Poets&Quants’ Top MBA Startups Of 2022

An INSEAD MBA startup tops this year’s list of the 100 Best-Funded MBA Startups of 2022, the first time a school outside the United States has topped the list. courtesy photo

If it weren’t for the culture of interdisciplinary collaboration at Stanford University, Lucia Huang might never have met her co-founder.

Huang, Stanford Graduate School of Business Class of 2020 MBA, met Stanford medical candidate Jimmy Qian in a class that mixed with students from the university’s prestigious business, medical and engineering schools. They shared their mutual dismay at the lack of innovation in the mental health field, despite the fact that depression is the leading cause of disability worldwide. So they decided to work on the problem.

Lucy Huang

Together they founded Osmind — electronic health record software for mental health providers to help manage, monitor and analyze the use of innovative psychiatric drugs and treatments. The company has raised $57.2 million in four funding rounds since its founding two years ago and is ranked #21 on our annual list of top MBA startups. It is one of 26 companies on this year’s list with a female founder or co-founder.

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“With our collective background in science, medicine and healthcare, and our personal passion and investment in improving mental health for all, we recognized that innovation in mental health was long overdue,” says Huang Poets & Quanta.

“Stanford excels at supporting entrepreneurship. Healthcare is such a complex industry that collaborating with multidisciplinary team members is vital. Stanford does a great job of promoting cross-pollination between the different schools and facilitating connections.”


As we have done every year since 2014, Poets & Quanta asked startups from the world’s top MBA programs to create a list based on a single metric: how much funding a startup has raised, the most accessible apples-to-apples comparison. (See our list for 2021 here.)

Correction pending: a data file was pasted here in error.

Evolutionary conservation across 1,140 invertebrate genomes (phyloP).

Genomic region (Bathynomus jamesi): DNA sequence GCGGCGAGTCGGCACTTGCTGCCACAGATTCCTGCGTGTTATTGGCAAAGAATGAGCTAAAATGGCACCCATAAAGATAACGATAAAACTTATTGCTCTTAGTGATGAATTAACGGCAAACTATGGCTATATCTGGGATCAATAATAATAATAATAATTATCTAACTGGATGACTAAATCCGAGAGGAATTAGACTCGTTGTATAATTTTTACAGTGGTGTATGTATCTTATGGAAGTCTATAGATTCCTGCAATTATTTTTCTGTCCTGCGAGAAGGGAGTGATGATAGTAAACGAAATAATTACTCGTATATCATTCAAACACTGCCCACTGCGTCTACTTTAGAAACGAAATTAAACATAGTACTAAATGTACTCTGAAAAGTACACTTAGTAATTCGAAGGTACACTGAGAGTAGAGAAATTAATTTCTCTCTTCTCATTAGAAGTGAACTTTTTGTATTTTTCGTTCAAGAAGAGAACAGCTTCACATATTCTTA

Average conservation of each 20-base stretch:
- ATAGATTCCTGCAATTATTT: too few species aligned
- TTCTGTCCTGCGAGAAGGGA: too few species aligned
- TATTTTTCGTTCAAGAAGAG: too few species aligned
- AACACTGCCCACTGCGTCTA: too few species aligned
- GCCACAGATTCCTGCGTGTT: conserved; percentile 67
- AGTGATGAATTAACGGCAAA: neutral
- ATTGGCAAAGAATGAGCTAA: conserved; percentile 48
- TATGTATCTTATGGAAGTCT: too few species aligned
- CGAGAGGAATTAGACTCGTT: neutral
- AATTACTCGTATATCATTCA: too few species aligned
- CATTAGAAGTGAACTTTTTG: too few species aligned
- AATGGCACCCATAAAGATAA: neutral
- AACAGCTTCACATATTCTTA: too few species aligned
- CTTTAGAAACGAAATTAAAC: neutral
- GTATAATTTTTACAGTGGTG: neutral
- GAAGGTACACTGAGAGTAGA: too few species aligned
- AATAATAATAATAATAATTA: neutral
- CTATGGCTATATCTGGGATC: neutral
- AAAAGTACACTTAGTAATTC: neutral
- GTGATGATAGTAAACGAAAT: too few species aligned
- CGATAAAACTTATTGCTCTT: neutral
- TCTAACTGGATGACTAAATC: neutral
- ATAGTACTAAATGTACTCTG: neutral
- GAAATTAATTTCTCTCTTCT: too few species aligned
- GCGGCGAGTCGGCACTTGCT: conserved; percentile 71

To qualify for this year’s list, a startup had to be founded between January 1, 2017 and December 31, 2021 and have had at least one MBA founder during the same period. Poets & Quanta solicited nominations from top business schools and checked numbers on Crunchbase.com. The numbers verified at the time of reporting were used to create the list.

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It takes a lot to oust Stanford from the top spot for the best-funded MBA startup. Since we started the list in 2014, the best MBA founders have come from Stanford every year except for two (and a half). 2018, Harvard Business School MBAs Charles Baron and Amol Deshpande #1 with her company Farmer’s Business Network, which brought in $193.9 million. Wharton School MBAs William Shu and Greg Orlowski topped the list in 2017 with Deliveroo, raising $474.6 million. And in 2014, the top spot was shared by the Harvard and Stanford MBA founders of Wildfire.

The best-funded MBA startup this year is Gorillas, a company co-founded by INSEAD MBA Sukru Dagdelen, with a truly staggering figure: $1.335 billion.

It’s the second-highest amount for an MBA startup since we compiled the list — behind Sofi’s 2016 figure of around $300,000. It’s also a notable climb for the French business school, whose highest startups last year, Forecast and Zenyum, landed at No. 42 with $15.1 million each.

France’s INSEAD is the first international business school to top our list of funded MBA startups of the year. courtesy photo

Gorillas is an on-demand grocery delivery service that promises food to your door within 10 minutes of ordering through its app. The company raised $1 billion in a Series C round involving 18 investors in October 2021. It has had four funding rounds since its inception in 2020, with the second largest coming in March 2021 at $290 million, according to Crunchbase. It differs from other leading grocers in that it uses ‘drivers’ – full-time employees with benefits who deliver groceries on bikes in most European metropolitan areas.

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At seven, INSEAD also had more MBA startups than any other international business school on this year’s list.

“INSEAD was founded as an entrepreneurial company and has grown into an internationally recognized business school for the world. Over 50% of the school’s MBA graduates become entrepreneurs or engage in entrepreneurial activities during their careers – it’s in our DNA,” Professor Peter Zemsky, Associate Dean and Dean of Innovation, told Poets&Quants.

“We select outstanding business students who have demonstrated their ability to manage across cultures and diversity. It turns out that this has enabled us to attract high caliber talent who also make up a very impressive and successful group of entrepreneurs.”

NEXT PAGE: Harvard, Stanford still rule the startup roost


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